I don’t remember learning how to read. Reading has always been a part of my life, and it didn’t take long for my love of reading to translate into a love of writing. I remember being just a kid, probably in kindergarten or first grade, and curling up at the fireplace in our old house in Houston with a notepad and a No. 2 pencil.
The first stories I wrote came from the magical world of my favorite television show, My Little Pony. Yes. I’ll admit it. That was my favorite show growing up. That and Star Trek: The Next Generation. Go figure.
I remember wondering what would happen if My Little Pony had the same kind of action that Star Trek had in it, and I thought even then it would be a good idea, because as much as I loved My Little Pony, it had some boring moments where I really wished something exciting would happen. And that’s why I started writing. Because nobody else seemed to be able to write a story that would unfold the way I wanted it to.
That little hand-bound notebook of lame little-girl fanfiction sparked something inside me, and I haven’t stopped writing yet. I finished my first novel when I was 11, another glorified fanfiction but at least it had a three-act structure. And, yes, I still have it, scribbled in a one-subject notebook with a mechanical pencil.
Then, something amazing happened. My family convinced me to put my stories on the computer. I taught myself how to type. And that’s when I really got serious about writing.
I wrote my first 150,000 word novel when I was 13. By 22, I’d finished upward of 20 novels, averaging 50,000 words each. Ten years later, I’ve completed 39 novels, including urban fantasy, science fiction, and mainstream. I didn’t stop with just novel writing, though. I had multiple opportunities to branch out into script writing for my church. I’ve written multiple series of skits, which were performed live and broadcast on television.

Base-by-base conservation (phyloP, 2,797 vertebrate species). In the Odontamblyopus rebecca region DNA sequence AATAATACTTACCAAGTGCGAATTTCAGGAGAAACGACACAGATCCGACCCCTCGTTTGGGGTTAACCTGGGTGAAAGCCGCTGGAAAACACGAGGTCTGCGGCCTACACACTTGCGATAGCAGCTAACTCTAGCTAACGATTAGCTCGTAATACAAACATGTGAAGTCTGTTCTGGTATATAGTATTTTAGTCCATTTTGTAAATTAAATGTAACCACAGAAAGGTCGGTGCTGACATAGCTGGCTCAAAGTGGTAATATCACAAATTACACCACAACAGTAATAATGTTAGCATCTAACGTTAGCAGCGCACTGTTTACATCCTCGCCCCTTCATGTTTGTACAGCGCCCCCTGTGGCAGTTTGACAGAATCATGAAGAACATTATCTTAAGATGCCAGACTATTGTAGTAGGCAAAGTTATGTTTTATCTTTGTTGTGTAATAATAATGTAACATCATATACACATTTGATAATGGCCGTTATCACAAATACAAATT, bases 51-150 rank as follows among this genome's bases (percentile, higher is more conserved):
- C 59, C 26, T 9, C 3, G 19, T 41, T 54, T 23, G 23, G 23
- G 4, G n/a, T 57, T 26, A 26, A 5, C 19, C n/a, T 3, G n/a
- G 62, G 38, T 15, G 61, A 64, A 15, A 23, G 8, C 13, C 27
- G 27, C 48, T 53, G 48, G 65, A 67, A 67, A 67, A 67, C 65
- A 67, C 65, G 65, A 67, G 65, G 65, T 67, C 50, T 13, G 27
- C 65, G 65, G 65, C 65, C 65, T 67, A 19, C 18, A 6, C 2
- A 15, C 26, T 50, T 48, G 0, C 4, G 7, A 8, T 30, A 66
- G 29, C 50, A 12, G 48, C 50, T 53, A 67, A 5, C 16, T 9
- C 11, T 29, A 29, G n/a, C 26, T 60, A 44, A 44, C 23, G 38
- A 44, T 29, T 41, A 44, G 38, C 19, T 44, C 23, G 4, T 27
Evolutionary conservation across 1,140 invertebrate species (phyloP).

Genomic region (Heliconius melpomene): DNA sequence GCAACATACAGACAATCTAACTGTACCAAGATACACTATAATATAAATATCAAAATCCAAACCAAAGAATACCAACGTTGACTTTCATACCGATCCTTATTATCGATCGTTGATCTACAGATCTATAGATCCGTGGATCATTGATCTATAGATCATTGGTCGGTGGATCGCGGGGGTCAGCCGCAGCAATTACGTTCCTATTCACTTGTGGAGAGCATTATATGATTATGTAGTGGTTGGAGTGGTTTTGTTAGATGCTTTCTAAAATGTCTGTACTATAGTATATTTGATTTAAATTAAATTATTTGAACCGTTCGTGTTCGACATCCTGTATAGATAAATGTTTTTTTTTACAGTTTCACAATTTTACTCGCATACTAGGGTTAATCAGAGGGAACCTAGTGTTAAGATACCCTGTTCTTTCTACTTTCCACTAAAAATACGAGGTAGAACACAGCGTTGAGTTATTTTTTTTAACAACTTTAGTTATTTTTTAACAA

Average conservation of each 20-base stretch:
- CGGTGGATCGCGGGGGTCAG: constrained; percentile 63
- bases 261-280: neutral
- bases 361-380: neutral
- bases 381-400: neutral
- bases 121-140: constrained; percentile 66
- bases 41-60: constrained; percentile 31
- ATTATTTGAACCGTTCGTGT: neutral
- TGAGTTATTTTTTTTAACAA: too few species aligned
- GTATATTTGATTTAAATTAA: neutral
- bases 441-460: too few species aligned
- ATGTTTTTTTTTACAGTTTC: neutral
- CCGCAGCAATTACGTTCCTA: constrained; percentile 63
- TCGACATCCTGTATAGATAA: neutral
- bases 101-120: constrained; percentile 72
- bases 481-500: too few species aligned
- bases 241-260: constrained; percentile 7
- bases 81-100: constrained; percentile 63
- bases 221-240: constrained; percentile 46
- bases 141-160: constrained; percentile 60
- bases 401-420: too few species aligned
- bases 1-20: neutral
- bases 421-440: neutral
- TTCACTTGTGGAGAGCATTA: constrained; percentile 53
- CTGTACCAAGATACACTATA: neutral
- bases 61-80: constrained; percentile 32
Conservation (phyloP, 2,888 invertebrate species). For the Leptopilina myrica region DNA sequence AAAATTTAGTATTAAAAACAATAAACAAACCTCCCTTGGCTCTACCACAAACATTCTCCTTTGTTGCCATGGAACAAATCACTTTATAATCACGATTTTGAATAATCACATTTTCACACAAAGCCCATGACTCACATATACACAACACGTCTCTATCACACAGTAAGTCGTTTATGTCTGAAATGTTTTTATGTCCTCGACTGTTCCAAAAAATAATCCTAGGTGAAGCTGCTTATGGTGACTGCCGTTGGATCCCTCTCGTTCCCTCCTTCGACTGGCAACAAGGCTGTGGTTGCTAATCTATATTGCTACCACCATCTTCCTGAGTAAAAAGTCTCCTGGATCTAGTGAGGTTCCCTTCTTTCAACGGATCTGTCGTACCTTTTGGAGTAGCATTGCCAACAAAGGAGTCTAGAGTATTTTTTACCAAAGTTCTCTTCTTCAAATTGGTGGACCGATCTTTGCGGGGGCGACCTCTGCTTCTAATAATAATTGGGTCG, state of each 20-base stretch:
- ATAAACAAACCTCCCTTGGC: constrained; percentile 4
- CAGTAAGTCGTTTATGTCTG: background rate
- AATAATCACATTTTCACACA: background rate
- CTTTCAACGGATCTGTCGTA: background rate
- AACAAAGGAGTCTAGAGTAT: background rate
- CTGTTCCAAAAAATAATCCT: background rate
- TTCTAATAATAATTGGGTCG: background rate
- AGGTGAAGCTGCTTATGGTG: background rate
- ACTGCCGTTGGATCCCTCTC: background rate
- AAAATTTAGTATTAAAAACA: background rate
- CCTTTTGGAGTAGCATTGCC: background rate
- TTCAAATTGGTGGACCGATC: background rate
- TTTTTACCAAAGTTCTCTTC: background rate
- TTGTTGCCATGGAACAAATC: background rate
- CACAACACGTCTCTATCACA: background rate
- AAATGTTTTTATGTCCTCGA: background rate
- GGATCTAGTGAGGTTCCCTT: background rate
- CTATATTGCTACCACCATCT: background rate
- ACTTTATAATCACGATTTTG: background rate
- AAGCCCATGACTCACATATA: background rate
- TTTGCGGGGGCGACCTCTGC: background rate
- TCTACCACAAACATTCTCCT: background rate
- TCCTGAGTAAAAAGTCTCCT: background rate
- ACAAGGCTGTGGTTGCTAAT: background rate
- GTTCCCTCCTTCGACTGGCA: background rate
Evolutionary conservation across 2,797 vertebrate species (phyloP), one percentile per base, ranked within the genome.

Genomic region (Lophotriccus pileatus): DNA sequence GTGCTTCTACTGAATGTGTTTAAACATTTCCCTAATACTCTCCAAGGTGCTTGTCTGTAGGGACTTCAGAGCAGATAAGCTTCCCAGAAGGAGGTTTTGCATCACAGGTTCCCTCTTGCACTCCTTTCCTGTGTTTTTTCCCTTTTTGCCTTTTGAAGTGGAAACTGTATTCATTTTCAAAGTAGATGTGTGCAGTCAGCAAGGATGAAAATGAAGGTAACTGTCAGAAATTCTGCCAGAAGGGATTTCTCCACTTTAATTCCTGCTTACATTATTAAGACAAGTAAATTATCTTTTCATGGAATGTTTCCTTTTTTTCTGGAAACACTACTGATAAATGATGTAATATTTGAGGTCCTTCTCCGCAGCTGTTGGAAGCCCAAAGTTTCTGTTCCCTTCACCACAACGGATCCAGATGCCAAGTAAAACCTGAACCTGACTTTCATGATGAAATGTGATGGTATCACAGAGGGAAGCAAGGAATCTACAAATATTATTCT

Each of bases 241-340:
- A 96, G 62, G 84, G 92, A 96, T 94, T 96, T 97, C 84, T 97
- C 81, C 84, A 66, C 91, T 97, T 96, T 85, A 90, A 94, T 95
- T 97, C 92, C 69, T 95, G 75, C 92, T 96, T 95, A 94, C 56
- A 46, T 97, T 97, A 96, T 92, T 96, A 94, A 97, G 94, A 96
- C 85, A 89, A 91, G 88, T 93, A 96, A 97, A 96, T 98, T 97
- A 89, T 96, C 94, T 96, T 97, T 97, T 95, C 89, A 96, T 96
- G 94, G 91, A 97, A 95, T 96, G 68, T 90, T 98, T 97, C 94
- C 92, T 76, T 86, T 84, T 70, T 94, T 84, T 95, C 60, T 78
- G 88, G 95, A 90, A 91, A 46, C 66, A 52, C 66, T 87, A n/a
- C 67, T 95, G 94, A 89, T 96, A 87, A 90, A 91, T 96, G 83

Three published skits, two published short stories, a handful of awards, and a successful copywriting career later, and a “for-real” publisher still hasn’t picked me up. And that’s probably because I’m just too Scottish (read that: extremely stubborn). I could have backed down and written a “saleable” novel, but I never wanted to write for the industry. I wanted to write stories that I would read, and I was thrilled to discover that I wasn’t alone in what I liked.
I am fortunate to have so many friends who have invested in me and my writing over the years, people who believed in me especially when I didn’t believe in myself. And I’m extraordinarily blessed to be in a critique group with three of them.
I live in a 100-year-old farmhouse out in the middle of the Kansas prairie, surrounded by wheat, alfalfa, and opossums. I have a roomie, my best buddy and fellow Crosshair staffer Katie Morford, who is up next week to share her story.
Lord willing, in June, my parents will be returning to the farm for their retirement after seven years in the big city, where we will likely go back to gardening and raising chickens.
I’m a cat person, although I’m looking forward to getting a dog soon. I’m also a geek of the unashamed variety. I make Doctor Who references in nearly every conversation, and if you don’t get them, I’m sorry. I’m so, so sorry. But I can shut my inner geek off and have real conversations with people who don’t enjoy that sort of thing. (Just beware: I’m waiting for the opportune moment to convert you.)
So that’s a brief introduction to me: Crosshair Press founder, geek, the most extroverted introvert you’ll ever meet, Kansas farm girl, and performance-driven perfectionist, all rolled in to a wordsmith who really just wants God to get all the glory.
Next week, you’ll get to meet the other half of my brain: Katie Morford.